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Opinion: Lawmakers who oppose COVID liability reform are siding with trial lawyers

  

Millions of Missourians have suffered — and continue to suffer — through this pandemic and the ensuing lockdowns. If you ask me, our state cannot reopen soon enough. It’s high time that we give the much-need relief our small businesses are clamoring for and let them reopen their doors. It’s high time to let the people return to the churches and fill the pews. It’s high time to have kids back in school and back to learning. I think we’ve met the point where the longevity of the shutdowns has outweighed the mitigating effect it has on spreading COVID.

State Sen. Cindy O’Laughlin

That being said, I understand how the decision to reopen comes down to local authority and local control. I applaud Gov. Mike Parson on making clear from day one that the state government was not going to step on local decision makers and local control. Clearly, the decision to reopen the businesses, the schools, and the churches lie with the local leaders in the community. Many of them face difficult decisions on whether to reopen or to remain closed. Whatever factors into that decision making, I think there is one thing that should not be considered — the fear of a lawsuit related to COVID.

A lot of people are saying that fears about lawsuits relating to COVID are overblown, but I could not disagree more. As a business owner, I have faced countless frivolous lawsuits from plaintiffs looking to make a quick buck and trial lawyers hoping to profit off it. When it comes to even the most frivolous of harms, it seems the trial attorney will all appear from the cornfields and find a way to hail you into court. Whatever it may be for, if you can sue it, they will come.

What could be worse for a small-business or a church or a nursing home or a school than a costly and time-consuming lawsuit about potential COVID liability. Even our county health departments live in fear of being sued. Imagine the endless possibilities of all the liabilities: A person contracts COVID, and they start thinking through every place they’ve visited lately — the local bank, the elementary school, the local parish, the corner pharmacy. In this person’s mind, every one of these locations is a potential defendant in a lawsuit trying to establish fault on the part of the establishment. And from my experience with trial attorneys, they would be all too happy to sue on behalf of this litigious personality.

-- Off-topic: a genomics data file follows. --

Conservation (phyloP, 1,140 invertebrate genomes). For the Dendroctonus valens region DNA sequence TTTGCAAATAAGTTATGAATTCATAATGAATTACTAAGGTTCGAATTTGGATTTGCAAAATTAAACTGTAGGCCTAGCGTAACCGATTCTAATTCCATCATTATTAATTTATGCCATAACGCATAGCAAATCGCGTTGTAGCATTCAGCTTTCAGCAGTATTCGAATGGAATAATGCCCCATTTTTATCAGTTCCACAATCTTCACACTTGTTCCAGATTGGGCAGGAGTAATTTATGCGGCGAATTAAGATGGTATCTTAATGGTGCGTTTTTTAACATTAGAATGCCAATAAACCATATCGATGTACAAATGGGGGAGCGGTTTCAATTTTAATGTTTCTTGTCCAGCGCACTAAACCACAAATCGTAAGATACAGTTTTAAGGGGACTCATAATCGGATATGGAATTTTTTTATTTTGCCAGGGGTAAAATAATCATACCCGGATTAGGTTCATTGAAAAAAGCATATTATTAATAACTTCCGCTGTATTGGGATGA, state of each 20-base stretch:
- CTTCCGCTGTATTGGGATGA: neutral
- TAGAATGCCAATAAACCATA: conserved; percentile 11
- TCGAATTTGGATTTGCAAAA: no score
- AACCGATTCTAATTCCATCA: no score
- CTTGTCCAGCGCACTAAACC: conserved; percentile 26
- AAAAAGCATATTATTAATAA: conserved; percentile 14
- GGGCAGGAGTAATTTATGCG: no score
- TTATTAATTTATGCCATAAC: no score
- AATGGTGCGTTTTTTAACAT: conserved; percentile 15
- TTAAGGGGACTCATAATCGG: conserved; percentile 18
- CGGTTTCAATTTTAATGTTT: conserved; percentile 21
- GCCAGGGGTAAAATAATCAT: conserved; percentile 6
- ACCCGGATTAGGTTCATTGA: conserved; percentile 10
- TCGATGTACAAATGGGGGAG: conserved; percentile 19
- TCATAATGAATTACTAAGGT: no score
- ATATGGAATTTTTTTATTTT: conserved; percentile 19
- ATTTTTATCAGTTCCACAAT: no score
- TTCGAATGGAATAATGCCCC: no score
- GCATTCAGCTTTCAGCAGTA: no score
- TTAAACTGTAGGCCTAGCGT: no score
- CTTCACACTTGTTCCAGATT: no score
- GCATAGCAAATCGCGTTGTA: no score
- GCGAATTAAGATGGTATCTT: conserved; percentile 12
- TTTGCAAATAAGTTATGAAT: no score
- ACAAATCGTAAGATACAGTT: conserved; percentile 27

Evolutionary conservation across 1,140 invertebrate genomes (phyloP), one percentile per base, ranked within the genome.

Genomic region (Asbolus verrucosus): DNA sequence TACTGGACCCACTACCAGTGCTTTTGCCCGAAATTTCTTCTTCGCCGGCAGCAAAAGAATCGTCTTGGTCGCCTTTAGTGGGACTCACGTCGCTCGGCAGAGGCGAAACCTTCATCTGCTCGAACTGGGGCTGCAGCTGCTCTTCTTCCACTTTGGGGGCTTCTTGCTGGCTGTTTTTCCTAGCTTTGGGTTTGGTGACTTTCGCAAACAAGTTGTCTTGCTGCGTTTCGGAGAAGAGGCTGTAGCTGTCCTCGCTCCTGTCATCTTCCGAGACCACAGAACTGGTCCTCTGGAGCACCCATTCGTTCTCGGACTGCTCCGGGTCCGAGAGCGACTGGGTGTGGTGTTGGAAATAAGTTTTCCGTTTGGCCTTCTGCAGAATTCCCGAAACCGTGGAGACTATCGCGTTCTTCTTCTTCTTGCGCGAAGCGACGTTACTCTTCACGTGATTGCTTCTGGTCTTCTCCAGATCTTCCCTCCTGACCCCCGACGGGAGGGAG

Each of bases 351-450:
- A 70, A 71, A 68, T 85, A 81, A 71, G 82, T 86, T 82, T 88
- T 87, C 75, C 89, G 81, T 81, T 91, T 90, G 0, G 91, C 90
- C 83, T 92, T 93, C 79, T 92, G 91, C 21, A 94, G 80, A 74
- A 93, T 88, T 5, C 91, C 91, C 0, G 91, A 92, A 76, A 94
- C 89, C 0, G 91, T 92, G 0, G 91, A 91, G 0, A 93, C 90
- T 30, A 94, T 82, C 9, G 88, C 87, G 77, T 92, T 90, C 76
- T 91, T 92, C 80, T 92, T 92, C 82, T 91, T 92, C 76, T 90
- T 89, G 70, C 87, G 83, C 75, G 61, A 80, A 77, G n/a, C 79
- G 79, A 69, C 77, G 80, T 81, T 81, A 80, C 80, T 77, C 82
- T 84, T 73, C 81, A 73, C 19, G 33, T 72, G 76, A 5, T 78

Even if it is extremely unlikely the plaintiff would win in court, a losing case has never stopped a trial attorney from trying to get a good settlement. No, the only thing that stops a trial attorney is if they know there is little chance of recovery or settlement. The only thing that can assure these frivolous COVID lawsuits stay out of court is to pass the urgent legislation that would absolve organizations from liability related to COVID outbreaks.

We all know the risks at this point; people can make informed decisions about which establishments to frequent and to weigh the risks of going out or staying home. As the institutions in our community continue to reopen, we do not want them slamming the door  shut out of fear of frivolous lawsuits. Lawmakers who oppose COVID liability reform are only helping one class of people — the trial lawyers who profit off suing the pants off our friends and neighbors. We need to do the right thing and pass this liability reform so that we can continue to safely and swiftly reopen our state.